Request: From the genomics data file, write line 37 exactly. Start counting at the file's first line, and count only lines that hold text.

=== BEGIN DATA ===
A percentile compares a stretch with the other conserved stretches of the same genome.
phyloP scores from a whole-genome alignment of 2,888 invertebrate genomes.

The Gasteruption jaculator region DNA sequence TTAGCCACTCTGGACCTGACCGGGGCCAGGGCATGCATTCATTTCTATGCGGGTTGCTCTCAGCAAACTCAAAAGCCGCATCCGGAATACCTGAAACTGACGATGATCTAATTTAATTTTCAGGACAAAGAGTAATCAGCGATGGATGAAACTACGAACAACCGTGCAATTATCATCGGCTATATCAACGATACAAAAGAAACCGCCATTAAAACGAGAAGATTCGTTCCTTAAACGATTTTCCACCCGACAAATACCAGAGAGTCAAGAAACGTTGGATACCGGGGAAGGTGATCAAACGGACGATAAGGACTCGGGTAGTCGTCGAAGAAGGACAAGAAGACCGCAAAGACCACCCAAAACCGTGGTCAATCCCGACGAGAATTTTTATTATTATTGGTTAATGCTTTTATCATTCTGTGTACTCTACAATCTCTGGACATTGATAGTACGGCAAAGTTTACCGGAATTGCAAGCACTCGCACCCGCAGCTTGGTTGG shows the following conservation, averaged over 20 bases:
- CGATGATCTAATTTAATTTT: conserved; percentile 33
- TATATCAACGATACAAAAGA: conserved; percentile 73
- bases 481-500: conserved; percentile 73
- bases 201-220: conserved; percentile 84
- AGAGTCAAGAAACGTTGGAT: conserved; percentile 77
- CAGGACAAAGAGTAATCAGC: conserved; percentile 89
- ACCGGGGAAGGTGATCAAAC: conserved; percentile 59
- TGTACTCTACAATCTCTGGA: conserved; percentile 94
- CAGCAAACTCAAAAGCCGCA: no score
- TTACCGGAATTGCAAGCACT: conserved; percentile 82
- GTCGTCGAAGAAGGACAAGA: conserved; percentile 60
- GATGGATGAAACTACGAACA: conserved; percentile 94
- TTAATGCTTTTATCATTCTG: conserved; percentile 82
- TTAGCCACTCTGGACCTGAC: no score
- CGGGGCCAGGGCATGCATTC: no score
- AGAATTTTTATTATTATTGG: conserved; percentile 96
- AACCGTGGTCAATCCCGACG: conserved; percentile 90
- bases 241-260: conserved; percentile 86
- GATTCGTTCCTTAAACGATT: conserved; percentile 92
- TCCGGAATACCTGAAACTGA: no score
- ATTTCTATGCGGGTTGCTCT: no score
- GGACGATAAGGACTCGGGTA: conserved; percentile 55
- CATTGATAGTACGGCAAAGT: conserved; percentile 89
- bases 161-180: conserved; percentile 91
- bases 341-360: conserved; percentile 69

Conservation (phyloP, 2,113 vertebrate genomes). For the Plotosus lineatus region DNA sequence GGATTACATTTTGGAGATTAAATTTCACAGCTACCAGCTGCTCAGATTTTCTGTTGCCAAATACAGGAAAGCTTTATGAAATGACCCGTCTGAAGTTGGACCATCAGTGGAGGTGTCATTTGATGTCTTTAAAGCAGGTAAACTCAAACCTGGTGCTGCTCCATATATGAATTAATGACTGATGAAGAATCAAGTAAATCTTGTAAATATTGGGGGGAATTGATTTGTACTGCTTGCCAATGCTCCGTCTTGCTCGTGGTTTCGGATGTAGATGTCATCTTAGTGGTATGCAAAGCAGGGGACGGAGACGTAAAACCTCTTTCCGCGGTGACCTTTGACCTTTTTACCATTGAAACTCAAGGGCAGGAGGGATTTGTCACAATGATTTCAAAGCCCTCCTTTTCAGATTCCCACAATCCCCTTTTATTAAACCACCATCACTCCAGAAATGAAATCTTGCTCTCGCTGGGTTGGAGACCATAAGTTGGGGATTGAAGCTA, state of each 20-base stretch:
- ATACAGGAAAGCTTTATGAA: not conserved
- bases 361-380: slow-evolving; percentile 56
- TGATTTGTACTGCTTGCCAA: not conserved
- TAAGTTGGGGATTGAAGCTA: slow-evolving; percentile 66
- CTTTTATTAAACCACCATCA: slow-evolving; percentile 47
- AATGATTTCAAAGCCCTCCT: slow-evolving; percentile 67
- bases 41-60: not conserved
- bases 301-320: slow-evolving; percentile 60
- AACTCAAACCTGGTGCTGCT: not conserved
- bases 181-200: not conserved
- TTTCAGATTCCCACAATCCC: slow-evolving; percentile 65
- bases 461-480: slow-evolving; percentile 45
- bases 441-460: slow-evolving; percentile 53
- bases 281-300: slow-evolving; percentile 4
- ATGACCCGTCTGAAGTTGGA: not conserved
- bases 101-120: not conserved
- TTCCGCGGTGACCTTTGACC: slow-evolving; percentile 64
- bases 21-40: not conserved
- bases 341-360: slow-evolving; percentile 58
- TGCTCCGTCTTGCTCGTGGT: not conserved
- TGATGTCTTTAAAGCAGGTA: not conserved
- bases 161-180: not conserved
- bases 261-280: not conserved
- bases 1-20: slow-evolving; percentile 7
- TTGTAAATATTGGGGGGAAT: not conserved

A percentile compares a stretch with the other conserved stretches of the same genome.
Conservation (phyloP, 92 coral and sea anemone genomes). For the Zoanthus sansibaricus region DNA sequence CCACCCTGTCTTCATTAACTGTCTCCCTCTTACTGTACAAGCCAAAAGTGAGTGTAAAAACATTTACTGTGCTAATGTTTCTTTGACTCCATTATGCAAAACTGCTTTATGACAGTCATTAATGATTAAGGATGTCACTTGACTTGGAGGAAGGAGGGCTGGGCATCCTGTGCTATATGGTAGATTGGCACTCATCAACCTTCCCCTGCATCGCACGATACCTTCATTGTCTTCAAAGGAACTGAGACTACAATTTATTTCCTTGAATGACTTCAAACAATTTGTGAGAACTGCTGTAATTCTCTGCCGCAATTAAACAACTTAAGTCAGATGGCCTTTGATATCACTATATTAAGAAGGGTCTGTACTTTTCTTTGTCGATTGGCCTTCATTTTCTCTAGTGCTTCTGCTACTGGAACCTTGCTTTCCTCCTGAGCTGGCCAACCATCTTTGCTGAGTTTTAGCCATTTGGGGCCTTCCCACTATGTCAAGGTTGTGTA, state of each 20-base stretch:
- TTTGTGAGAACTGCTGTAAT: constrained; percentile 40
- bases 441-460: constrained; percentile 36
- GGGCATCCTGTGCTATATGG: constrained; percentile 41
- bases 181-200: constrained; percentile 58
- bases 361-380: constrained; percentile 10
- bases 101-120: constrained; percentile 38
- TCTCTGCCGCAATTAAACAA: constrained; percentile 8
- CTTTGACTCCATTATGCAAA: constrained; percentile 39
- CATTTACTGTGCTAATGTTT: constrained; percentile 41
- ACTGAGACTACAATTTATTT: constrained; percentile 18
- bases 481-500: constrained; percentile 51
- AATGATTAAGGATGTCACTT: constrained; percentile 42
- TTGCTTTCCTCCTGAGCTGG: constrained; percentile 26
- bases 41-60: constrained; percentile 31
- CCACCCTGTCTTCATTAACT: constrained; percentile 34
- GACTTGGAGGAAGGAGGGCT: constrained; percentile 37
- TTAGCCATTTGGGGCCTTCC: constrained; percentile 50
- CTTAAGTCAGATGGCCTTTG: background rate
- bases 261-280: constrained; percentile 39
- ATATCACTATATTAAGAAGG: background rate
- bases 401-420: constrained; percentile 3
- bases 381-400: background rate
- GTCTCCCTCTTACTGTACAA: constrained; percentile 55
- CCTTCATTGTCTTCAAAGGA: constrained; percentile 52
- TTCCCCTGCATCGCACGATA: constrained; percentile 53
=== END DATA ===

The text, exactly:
- bases 301-320: slow-evolving; percentile 60